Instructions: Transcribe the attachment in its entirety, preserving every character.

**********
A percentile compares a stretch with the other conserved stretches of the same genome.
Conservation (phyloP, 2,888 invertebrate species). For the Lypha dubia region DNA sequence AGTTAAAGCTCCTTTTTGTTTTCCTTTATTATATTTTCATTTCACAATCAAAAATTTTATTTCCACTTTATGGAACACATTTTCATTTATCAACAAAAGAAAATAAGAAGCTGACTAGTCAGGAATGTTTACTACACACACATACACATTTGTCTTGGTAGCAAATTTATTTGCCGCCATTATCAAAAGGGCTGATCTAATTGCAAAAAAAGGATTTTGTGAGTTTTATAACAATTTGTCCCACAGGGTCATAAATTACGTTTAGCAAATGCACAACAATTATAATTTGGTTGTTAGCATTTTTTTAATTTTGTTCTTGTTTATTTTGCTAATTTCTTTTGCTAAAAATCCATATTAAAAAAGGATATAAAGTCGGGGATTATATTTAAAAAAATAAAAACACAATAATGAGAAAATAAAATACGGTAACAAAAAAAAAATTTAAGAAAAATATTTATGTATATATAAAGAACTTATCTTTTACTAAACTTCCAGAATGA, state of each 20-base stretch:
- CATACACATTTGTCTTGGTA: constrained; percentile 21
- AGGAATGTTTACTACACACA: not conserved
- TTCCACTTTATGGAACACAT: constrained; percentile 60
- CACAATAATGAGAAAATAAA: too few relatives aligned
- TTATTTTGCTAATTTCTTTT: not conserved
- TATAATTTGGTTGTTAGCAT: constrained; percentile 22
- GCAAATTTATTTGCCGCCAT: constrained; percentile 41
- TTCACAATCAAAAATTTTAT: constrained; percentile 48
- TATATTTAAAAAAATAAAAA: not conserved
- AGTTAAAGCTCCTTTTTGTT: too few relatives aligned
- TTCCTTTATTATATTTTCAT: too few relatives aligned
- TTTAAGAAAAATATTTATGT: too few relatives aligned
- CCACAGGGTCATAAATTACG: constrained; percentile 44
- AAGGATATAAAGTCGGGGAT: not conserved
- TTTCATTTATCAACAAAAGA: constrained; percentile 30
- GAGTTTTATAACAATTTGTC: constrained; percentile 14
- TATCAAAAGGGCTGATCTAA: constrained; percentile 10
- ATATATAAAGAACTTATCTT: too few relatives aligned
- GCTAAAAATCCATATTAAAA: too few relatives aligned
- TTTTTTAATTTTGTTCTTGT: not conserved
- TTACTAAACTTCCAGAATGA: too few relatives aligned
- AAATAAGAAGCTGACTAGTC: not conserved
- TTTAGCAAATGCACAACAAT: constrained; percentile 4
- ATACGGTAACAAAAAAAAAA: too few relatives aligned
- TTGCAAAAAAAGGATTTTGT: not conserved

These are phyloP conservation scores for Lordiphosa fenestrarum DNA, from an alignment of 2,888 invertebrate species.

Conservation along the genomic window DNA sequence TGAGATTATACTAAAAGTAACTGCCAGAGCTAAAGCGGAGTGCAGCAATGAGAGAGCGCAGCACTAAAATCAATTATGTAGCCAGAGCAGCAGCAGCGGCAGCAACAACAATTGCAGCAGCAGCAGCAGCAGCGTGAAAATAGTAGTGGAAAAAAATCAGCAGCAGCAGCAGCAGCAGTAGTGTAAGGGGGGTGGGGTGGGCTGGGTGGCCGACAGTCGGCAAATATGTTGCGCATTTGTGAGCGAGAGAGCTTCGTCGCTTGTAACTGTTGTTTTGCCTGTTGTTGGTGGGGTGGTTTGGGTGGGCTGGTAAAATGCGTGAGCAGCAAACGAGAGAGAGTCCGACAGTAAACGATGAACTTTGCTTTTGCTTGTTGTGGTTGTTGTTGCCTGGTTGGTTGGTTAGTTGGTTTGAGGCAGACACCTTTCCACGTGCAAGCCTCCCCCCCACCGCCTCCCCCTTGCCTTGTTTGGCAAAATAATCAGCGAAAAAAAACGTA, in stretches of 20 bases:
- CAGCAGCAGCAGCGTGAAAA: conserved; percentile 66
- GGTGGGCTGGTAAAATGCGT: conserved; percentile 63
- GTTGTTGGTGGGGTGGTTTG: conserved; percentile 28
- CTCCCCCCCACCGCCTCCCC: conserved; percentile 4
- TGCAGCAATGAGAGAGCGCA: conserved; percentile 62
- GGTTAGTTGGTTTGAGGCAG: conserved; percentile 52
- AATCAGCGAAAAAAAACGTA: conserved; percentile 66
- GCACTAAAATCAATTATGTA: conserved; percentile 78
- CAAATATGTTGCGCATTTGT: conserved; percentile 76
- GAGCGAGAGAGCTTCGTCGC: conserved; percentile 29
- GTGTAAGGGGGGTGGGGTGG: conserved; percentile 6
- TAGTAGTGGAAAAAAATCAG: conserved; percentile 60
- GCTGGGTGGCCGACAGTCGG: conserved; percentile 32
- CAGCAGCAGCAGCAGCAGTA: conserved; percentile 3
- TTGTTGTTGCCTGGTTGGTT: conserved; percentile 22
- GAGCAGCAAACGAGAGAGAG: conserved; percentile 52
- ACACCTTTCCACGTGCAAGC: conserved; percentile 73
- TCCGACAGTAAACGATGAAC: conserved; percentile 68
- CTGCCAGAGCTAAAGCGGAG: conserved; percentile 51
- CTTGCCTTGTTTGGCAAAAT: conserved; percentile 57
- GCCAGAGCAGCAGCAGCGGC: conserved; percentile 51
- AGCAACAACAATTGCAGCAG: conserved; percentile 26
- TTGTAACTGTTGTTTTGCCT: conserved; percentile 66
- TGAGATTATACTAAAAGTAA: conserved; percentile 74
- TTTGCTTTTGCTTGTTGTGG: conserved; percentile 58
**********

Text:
A percentile compares a stretch with the other conserved stretches of the same genome.
Conservation (phyloP, 2,888 invertebrate species). For the Lypha dubia region DNA sequence AGTTAAAGCTCCTTTTTGTTTTCCTTTATTATATTTTCATTTCACAATCAAAAATTTTATTTCCACTTTATGGAACACATTTTCATTTATCAACAAAAGAAAATAAGAAGCTGACTAGTCAGGAATGTTTACTACACACACATACACATTTGTCTTGGTAGCAAATTTATTTGCCGCCATTATCAAAAGGGCTGATCTAATTGCAAAAAAAGGATTTTGTGAGTTTTATAACAATTTGTCCCACAGGGTCATAAATTACGTTTAGCAAATGCACAACAATTATAATTTGGTTGTTAGCATTTTTTTAATTTTGTTCTTGTTTATTTTGCTAATTTCTTTTGCTAAAAATCCATATTAAAAAAGGATATAAAGTCGGGGATTATATTTAAAAAAATAAAAACACAATAATGAGAAAATAAAATACGGTAACAAAAAAAAAATTTAAGAAAAATATTTATGTATATATAAAGAACTTATCTTTTACTAAACTTCCAGAATGA, state of each 20-base stretch:
- CATACACATTTGTCTTGGTA: constrained; percentile 21
- AGGAATGTTTACTACACACA: not conserved
- TTCCACTTTATGGAACACAT: constrained; percentile 60
- CACAATAATGAGAAAATAAA: too few relatives aligned
- TTATTTTGCTAATTTCTTTT: not conserved
- TATAATTTGGTTGTTAGCAT: constrained; percentile 22
- GCAAATTTATTTGCCGCCAT: constrained; percentile 41
- TTCACAATCAAAAATTTTAT: constrained; percentile 48
- TATATTTAAAAAAATAAAAA: not conserved
- AGTTAAAGCTCCTTTTTGTT: too few relatives aligned
- TTCCTTTATTATATTTTCAT: too few relatives aligned
- TTTAAGAAAAATATTTATGT: too few relatives aligned
- CCACAGGGTCATAAATTACG: constrained; percentile 44
- AAGGATATAAAGTCGGGGAT: not conserved
- TTTCATTTATCAACAAAAGA: constrained; percentile 30
- GAGTTTTATAACAATTTGTC: constrained; percentile 14
- TATCAAAAGGGCTGATCTAA: constrained; percentile 10
- ATATATAAAGAACTTATCTT: too few relatives aligned
- GCTAAAAATCCATATTAAAA: too few relatives aligned
- TTTTTTAATTTTGTTCTTGT: not conserved
- TTACTAAACTTCCAGAATGA: too few relatives aligned
- AAATAAGAAGCTGACTAGTC: not conserved
- TTTAGCAAATGCACAACAAT: constrained; percentile 4
- ATACGGTAACAAAAAAAAAA: too few relatives aligned
- TTGCAAAAAAAGGATTTTGT: not conserved

These are phyloP conservation scores for Lordiphosa fenestrarum DNA, from an alignment of 2,888 invertebrate species.

Conservation along the genomic window DNA sequence TGAGATTATACTAAAAGTAACTGCCAGAGCTAAAGCGGAGTGCAGCAATGAGAGAGCGCAGCACTAAAATCAATTATGTAGCCAGAGCAGCAGCAGCGGCAGCAACAACAATTGCAGCAGCAGCAGCAGCAGCGTGAAAATAGTAGTGGAAAAAAATCAGCAGCAGCAGCAGCAGCAGTAGTGTAAGGGGGGTGGGGTGGGCTGGGTGGCCGACAGTCGGCAAATATGTTGCGCATTTGTGAGCGAGAGAGCTTCGTCGCTTGTAACTGTTGTTTTGCCTGTTGTTGGTGGGGTGGTTTGGGTGGGCTGGTAAAATGCGTGAGCAGCAAACGAGAGAGAGTCCGACAGTAAACGATGAACTTTGCTTTTGCTTGTTGTGGTTGTTGTTGCCTGGTTGGTTGGTTAGTTGGTTTGAGGCAGACACCTTTCCACGTGCAAGCCTCCCCCCCACCGCCTCCCCCTTGCCTTGTTTGGCAAAATAATCAGCGAAAAAAAACGTA, in stretches of 20 bases:
- CAGCAGCAGCAGCGTGAAAA: conserved; percentile 66
- GGTGGGCTGGTAAAATGCGT: conserved; percentile 63
- GTTGTTGGTGGGGTGGTTTG: conserved; percentile 28
- CTCCCCCCCACCGCCTCCCC: conserved; percentile 4
- TGCAGCAATGAGAGAGCGCA: conserved; percentile 62
- GGTTAGTTGGTTTGAGGCAG: conserved; percentile 52
- AATCAGCGAAAAAAAACGTA: conserved; percentile 66
- GCACTAAAATCAATTATGTA: conserved; percentile 78
- CAAATATGTTGCGCATTTGT: conserved; percentile 76
- GAGCGAGAGAGCTTCGTCGC: conserved; percentile 29
- GTGTAAGGGGGGTGGGGTGG: conserved; percentile 6
- TAGTAGTGGAAAAAAATCAG: conserved; percentile 60
- GCTGGGTGGCCGACAGTCGG: conserved; percentile 32
- CAGCAGCAGCAGCAGCAGTA: conserved; percentile 3
- TTGTTGTTGCCTGGTTGGTT: conserved; percentile 22
- GAGCAGCAAACGAGAGAGAG: conserved; percentile 52
- ACACCTTTCCACGTGCAAGC: conserved; percentile 73
- TCCGACAGTAAACGATGAAC: conserved; percentile 68
- CTGCCAGAGCTAAAGCGGAG: conserved; percentile 51
- CTTGCCTTGTTTGGCAAAAT: conserved; percentile 57
- GCCAGAGCAGCAGCAGCGGC: conserved; percentile 51
- AGCAACAACAATTGCAGCAG: conserved; percentile 26
- TTGTAACTGTTGTTTTGCCT: conserved; percentile 66
- TGAGATTATACTAAAAGTAA: conserved; percentile 74
- TTTGCTTTTGCTTGTTGTGG: conserved; percentile 58